Fatal Motorcycle Accident Reported in Rutherford County
A motorcyclist was killed when he or she was involved in an accident with two other vehicles in Murfreesboro Tuesday afternoon.
According to a report by the Daily News Journal, the accident occurred at around 12:30 p.m. when all three vehicles were traveling east on Route 96 at Old Fort Parkway. A spokesperson with the Murfreesboro Police Department says that the accident occurred when a brown Honda Civic was approaching a traffic signal at State Route 96 and Veterans Parkway and beginning to reduce its speed.
At the same time, the motorcycle—a yellow BMW—was struck from behind by a silver Saturn while both were approaching the same intersection, which pushed it into the Honda Civic. The rider on the motorcycle was ejected and then struck again by the Honda Civic. Emergency responders with the Rutherford County Emergency Medical Services department pronounced the man dead at the accident scene.
No one else involved in the accident was injured. The MPD’s Fatal Accident Crash Team is working to investigate the crash to find out what caused it to occur.
Tips for Driving Safely around Motorcycles
Now that summer is in full swing, the number of motorcycles on roads in Murfreesboro and throughout Middle Tennessee has increased. Because of the increased number of motorcyclists, it’s important for drivers to remain vigilant and aware of their presence and the risks that riders face every time they head out on the roadway.
To do your part in making motorcyclists safer, try to follow these tips at all times:
- Remind yourself to look out for the motorcycles every time you drive.
Many motorcycle accidents occur because drivers simply forget to be on the lookout for them. It’s common for drivers to be conditioned to look solely for other cars, trucks, and SUVs, while forgetting about the potential presence of motorcycles. Getting into the habit of checking for motorcycles when you’re changing lanes, turning, or pulling out of a driveway or parking lot can help reduce your risks of colliding with one.
- Be extra cautious when making left turns.
If there’s a single instance when motorcyclists are at their most vulnerable, it’s when they are approaching intersections with left turns. Drivers who turn left often look carefully for other passenger vehicles heading in their direction before they attempt the turn, but they may forget to check for motorcycles. This specific situation is one of the most common causes for fatal motorcycle accidents in the United States, and it can be avoided when drivers are aware of the risks and the dangers associated with left turns—especially for motorcyclists.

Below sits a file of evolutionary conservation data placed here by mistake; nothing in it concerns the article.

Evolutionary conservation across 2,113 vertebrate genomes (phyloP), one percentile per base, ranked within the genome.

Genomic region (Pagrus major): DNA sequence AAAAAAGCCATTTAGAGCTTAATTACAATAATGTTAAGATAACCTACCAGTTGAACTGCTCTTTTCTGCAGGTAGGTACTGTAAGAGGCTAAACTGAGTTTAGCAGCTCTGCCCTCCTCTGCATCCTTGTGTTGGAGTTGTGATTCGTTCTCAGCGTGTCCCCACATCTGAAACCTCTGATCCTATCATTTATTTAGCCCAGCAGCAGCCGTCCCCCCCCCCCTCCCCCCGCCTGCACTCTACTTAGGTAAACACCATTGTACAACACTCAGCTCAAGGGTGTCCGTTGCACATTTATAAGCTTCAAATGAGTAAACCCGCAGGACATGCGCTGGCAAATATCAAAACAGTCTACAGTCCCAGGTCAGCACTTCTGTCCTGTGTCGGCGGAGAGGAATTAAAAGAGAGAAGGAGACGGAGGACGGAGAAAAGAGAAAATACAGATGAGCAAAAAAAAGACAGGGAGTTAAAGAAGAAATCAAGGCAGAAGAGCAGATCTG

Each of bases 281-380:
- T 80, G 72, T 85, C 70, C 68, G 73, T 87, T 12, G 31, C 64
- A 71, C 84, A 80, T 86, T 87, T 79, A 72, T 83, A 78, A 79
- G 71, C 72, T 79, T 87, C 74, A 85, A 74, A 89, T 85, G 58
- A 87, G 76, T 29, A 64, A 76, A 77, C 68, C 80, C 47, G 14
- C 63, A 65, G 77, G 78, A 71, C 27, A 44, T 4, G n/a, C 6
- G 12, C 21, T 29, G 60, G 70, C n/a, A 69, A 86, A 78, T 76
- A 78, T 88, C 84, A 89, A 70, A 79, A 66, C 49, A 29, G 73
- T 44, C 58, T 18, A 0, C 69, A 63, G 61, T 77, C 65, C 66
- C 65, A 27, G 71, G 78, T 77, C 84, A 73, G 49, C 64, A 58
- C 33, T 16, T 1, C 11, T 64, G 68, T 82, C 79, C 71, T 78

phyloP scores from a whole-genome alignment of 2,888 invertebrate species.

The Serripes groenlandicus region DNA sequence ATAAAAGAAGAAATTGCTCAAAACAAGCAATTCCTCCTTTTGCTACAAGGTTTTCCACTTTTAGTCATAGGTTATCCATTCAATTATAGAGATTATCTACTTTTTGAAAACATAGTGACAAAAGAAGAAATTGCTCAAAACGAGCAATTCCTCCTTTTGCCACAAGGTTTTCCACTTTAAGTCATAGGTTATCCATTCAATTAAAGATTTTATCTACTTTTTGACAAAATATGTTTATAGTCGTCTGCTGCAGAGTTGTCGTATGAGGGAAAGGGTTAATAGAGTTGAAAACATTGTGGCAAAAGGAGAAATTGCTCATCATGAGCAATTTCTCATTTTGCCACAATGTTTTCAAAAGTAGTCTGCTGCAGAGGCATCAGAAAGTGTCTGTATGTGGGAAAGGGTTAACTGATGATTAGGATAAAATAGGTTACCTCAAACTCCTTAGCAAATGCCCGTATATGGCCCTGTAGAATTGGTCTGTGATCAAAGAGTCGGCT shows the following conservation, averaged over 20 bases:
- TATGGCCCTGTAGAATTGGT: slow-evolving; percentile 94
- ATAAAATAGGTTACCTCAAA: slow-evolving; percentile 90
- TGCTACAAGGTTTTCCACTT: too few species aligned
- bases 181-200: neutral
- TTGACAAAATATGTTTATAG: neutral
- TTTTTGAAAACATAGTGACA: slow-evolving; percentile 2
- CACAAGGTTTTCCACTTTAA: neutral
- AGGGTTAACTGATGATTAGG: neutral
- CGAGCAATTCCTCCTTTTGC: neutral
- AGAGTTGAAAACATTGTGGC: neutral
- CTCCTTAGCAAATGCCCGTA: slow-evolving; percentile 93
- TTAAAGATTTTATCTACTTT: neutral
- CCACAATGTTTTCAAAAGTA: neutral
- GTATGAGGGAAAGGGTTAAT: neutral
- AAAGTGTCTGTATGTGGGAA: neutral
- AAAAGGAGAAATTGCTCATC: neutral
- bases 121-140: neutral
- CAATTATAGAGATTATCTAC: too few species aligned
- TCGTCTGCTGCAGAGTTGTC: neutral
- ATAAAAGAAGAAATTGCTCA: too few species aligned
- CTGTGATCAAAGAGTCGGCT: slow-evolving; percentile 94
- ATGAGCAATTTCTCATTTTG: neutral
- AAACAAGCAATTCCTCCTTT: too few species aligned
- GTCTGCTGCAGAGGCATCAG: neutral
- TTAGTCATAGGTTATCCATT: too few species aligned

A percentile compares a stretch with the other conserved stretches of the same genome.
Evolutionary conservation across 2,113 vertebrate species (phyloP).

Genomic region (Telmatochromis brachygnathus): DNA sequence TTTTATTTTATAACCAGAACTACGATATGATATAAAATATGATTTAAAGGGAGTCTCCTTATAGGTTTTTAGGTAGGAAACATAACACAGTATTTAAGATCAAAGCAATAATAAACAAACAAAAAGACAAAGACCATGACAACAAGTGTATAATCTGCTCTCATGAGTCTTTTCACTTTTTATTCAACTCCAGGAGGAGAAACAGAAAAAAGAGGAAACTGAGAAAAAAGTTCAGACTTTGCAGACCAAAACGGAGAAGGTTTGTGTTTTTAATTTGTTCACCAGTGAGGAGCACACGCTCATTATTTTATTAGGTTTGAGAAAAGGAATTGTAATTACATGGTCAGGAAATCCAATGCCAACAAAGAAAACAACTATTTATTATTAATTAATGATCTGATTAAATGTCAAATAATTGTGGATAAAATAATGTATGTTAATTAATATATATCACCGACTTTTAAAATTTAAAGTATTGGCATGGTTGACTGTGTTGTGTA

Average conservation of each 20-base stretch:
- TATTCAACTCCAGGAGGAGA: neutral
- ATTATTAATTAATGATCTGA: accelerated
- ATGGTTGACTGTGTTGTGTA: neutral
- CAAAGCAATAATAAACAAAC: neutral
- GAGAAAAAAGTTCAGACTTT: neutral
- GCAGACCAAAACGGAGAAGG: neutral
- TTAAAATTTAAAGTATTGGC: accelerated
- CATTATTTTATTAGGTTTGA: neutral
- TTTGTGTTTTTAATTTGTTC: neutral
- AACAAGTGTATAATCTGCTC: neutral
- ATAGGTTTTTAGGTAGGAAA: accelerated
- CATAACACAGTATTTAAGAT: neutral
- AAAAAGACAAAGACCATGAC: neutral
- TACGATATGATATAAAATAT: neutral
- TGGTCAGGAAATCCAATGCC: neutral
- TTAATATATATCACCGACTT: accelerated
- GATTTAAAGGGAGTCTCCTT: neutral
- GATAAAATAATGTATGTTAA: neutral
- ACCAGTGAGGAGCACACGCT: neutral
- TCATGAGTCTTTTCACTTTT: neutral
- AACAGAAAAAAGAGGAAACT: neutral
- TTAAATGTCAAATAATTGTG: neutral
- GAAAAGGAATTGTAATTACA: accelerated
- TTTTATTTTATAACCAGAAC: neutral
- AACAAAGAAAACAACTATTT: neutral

- Give motorcyclists plenty of room and never follow too closely.
Because motorcycles take up only a small amount of room on the road, it’s easy for drivers to inadvertently drift into their lanes. Doing so can reduce the amount of room they have to maneuver, putting them at serious risk when they need to make a turn or apply their brakes. In addition, following a motorcycle too closely can result in a rear-end accident. While rear-end accidents, especially at relatively low speeds, often result in fender benders for passenger vehicles, they can eject motorcyclists from their bikes, which can have deadly consequences.
At Matt Hardin Law, we know the dangers associated with riding a motorcycle due to a wide variety of hazards. We also know that it takes a concentrated effort from both drivers and motorcyclists themselves to ride safely and make roadways throughout Middle Tennessee safe for everyone who shares them, whether they’re on two wheels or four wheels.
If you or someone you love was injured in a motorcycle accident caused by a negligent or careless driver, you may be eligible to receive compensation for your medical bills, lost wages, and other accident-related expenses. To find out how out legal team can assist you during this difficult time, dial (615) 600-4941 or complete a free initial consultation form. We have more than two decades of experience, and we’re ready to fight for your rights.